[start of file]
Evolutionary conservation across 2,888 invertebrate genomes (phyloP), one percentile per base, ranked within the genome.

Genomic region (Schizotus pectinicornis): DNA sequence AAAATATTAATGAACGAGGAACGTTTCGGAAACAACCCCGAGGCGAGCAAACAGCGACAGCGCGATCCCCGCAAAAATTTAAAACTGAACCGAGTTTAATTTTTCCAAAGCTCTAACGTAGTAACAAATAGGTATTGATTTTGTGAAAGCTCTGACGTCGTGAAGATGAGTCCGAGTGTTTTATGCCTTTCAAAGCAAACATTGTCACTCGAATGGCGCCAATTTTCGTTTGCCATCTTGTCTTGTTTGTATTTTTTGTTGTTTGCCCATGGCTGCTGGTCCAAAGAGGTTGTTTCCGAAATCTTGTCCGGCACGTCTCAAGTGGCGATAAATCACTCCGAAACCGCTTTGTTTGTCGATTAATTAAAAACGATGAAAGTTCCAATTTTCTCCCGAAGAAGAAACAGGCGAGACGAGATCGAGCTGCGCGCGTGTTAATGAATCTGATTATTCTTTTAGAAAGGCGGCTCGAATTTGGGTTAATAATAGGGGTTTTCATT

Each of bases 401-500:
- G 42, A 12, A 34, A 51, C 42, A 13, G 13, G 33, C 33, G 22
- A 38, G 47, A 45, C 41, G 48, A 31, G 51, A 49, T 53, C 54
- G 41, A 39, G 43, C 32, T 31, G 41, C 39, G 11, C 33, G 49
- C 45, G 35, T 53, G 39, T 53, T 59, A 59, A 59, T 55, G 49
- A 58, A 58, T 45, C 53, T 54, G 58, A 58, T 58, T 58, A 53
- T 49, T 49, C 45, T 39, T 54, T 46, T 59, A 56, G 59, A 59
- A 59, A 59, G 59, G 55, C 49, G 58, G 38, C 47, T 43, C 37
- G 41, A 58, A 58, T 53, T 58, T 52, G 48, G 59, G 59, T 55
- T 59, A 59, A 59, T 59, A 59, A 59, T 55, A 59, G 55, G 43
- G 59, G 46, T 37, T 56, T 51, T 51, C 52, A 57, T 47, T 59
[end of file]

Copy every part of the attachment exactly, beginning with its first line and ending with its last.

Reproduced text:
Evolutionary conservation across 2,888 invertebrate genomes (phyloP), one percentile per base, ranked within the genome.

Genomic region (Schizotus pectinicornis): DNA sequence AAAATATTAATGAACGAGGAACGTTTCGGAAACAACCCCGAGGCGAGCAAACAGCGACAGCGCGATCCCCGCAAAAATTTAAAACTGAACCGAGTTTAATTTTTCCAAAGCTCTAACGTAGTAACAAATAGGTATTGATTTTGTGAAAGCTCTGACGTCGTGAAGATGAGTCCGAGTGTTTTATGCCTTTCAAAGCAAACATTGTCACTCGAATGGCGCCAATTTTCGTTTGCCATCTTGTCTTGTTTGTATTTTTTGTTGTTTGCCCATGGCTGCTGGTCCAAAGAGGTTGTTTCCGAAATCTTGTCCGGCACGTCTCAAGTGGCGATAAATCACTCCGAAACCGCTTTGTTTGTCGATTAATTAAAAACGATGAAAGTTCCAATTTTCTCCCGAAGAAGAAACAGGCGAGACGAGATCGAGCTGCGCGCGTGTTAATGAATCTGATTATTCTTTTAGAAAGGCGGCTCGAATTTGGGTTAATAATAGGGGTTTTCATT

Each of bases 401-500:
- G 42, A 12, A 34, A 51, C 42, A 13, G 13, G 33, C 33, G 22
- A 38, G 47, A 45, C 41, G 48, A 31, G 51, A 49, T 53, C 54
- G 41, A 39, G 43, C 32, T 31, G 41, C 39, G 11, C 33, G 49
- C 45, G 35, T 53, G 39, T 53, T 59, A 59, A 59, T 55, G 49
- A 58, A 58, T 45, C 53, T 54, G 58, A 58, T 58, T 58, A 53
- T 49, T 49, C 45, T 39, T 54, T 46, T 59, A 56, G 59, A 59
- A 59, A 59, G 59, G 55, C 49, G 58, G 38, C 47, T 43, C 37
- G 41, A 58, A 58, T 53, T 58, T 52, G 48, G 59, G 59, T 55
- T 59, A 59, A 59, T 59, A 59, A 59, T 55, A 59, G 55, G 43
- G 59, G 46, T 37, T 56, T 51, T 51, C 52, A 57, T 47, T 59